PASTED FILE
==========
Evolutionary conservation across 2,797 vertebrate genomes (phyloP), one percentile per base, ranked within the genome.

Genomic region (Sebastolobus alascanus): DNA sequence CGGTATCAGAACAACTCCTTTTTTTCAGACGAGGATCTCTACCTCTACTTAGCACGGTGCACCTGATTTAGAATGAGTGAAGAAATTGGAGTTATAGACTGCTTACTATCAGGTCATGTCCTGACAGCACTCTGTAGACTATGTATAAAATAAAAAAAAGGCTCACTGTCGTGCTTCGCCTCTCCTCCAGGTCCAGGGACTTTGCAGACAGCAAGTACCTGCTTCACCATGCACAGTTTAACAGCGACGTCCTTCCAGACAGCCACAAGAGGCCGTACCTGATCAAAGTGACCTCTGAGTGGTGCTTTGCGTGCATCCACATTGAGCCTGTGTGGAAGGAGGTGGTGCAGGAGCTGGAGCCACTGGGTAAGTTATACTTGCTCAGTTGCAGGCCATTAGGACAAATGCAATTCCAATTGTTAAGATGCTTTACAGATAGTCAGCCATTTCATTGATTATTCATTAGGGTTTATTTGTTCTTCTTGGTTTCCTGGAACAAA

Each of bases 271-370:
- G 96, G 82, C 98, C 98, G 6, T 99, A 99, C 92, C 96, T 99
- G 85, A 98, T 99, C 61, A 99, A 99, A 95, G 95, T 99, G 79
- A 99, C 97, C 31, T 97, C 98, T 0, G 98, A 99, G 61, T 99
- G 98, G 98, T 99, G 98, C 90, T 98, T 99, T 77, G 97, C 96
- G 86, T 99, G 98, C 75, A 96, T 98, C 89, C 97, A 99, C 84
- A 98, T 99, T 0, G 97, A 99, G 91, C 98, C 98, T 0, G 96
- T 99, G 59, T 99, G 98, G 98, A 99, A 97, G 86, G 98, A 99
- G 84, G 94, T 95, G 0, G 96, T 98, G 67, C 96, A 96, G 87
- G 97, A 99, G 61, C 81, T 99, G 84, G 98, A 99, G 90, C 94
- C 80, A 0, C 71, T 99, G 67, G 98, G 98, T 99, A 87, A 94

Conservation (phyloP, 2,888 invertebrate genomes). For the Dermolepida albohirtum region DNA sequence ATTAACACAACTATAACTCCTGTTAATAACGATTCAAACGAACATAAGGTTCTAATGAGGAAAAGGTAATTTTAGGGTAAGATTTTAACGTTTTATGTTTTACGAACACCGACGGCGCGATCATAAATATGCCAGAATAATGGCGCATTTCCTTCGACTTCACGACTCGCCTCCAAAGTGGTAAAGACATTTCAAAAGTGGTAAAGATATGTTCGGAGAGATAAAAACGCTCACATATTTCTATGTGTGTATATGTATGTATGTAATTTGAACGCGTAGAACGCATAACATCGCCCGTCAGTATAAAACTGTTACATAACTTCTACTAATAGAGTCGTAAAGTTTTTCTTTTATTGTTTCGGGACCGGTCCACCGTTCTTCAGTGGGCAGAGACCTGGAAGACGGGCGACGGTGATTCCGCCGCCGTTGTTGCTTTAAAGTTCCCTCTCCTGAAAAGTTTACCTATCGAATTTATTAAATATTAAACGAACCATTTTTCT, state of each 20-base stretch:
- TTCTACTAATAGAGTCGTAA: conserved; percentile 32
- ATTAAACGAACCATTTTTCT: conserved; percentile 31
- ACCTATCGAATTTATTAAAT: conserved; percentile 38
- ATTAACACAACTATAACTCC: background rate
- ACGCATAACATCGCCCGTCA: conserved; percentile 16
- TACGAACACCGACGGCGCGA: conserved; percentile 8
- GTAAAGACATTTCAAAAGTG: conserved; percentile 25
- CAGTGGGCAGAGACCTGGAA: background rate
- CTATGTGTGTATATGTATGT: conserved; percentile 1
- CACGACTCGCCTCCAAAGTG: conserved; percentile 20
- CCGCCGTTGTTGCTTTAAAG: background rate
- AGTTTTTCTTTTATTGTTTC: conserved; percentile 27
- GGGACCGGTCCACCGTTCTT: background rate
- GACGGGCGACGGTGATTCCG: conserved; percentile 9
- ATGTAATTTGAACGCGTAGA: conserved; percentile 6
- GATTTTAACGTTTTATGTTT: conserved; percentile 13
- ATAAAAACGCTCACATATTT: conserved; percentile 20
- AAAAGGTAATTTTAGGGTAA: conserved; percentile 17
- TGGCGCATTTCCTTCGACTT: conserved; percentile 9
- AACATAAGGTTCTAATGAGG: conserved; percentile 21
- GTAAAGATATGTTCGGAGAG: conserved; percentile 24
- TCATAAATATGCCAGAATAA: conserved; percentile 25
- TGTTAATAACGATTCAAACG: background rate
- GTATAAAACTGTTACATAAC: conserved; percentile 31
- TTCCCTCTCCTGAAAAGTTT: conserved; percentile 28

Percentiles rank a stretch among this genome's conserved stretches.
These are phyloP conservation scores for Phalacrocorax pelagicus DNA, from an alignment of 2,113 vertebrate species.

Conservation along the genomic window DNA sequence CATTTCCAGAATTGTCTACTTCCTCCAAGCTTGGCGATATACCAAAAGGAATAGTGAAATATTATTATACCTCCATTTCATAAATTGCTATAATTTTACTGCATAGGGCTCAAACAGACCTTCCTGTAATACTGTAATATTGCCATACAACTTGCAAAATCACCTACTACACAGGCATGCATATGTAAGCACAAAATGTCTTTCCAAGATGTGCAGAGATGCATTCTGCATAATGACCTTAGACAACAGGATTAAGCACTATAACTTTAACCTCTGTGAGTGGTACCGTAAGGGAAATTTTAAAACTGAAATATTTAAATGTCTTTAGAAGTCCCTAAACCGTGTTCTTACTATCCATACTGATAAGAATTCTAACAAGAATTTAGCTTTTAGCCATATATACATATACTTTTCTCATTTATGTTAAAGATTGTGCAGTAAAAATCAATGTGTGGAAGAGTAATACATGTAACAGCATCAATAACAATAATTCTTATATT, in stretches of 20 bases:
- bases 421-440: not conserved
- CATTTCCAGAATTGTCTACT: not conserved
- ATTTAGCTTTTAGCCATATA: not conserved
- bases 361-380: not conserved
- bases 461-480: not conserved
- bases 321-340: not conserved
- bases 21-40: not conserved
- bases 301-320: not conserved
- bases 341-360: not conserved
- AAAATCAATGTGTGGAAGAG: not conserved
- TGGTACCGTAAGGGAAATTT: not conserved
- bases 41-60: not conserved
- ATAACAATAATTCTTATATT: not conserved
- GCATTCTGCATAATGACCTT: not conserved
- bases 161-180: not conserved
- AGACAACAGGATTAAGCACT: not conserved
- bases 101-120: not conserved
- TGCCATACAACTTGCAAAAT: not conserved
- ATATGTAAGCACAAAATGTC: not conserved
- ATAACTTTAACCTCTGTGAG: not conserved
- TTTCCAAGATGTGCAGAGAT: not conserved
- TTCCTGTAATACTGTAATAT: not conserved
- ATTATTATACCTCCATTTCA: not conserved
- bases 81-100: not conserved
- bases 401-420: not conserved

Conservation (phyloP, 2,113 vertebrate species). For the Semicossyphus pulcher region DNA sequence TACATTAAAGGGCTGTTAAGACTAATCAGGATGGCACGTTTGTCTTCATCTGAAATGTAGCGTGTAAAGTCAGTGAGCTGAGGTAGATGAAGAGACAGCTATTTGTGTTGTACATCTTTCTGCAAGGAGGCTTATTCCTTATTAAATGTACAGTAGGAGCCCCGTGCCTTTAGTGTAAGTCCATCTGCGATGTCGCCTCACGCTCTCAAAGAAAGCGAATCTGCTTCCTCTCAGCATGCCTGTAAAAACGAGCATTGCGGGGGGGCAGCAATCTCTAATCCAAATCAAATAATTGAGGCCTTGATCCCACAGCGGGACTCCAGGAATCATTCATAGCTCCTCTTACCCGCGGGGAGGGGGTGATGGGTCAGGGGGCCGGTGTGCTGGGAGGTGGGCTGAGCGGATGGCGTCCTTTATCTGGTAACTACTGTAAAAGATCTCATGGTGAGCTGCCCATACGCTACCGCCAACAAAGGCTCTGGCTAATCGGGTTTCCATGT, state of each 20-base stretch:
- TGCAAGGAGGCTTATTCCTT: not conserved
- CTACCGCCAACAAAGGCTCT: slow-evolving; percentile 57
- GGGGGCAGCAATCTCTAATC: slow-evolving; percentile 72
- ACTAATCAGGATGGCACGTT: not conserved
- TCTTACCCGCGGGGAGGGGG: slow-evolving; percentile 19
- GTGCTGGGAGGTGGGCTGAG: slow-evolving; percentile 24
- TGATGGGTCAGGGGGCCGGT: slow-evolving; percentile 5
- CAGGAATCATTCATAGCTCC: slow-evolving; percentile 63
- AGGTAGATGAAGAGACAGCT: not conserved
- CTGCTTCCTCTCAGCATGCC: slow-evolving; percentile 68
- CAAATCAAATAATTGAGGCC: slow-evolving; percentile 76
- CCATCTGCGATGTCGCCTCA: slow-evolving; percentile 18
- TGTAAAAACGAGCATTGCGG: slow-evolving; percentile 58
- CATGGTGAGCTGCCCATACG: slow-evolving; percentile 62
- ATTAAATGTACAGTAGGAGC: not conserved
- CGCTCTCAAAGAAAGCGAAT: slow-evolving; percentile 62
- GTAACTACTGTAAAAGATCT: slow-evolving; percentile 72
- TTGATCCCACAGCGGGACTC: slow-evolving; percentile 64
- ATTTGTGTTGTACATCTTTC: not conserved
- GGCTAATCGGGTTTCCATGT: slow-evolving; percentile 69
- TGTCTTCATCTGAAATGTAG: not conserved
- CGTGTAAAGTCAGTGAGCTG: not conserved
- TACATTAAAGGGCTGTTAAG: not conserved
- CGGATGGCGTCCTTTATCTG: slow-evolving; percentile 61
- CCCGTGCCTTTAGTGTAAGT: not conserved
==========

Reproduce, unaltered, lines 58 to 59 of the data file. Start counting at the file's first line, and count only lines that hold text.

- AGACAACAGGATTAAGCACT: not conserved
- bases 101-120: not conserved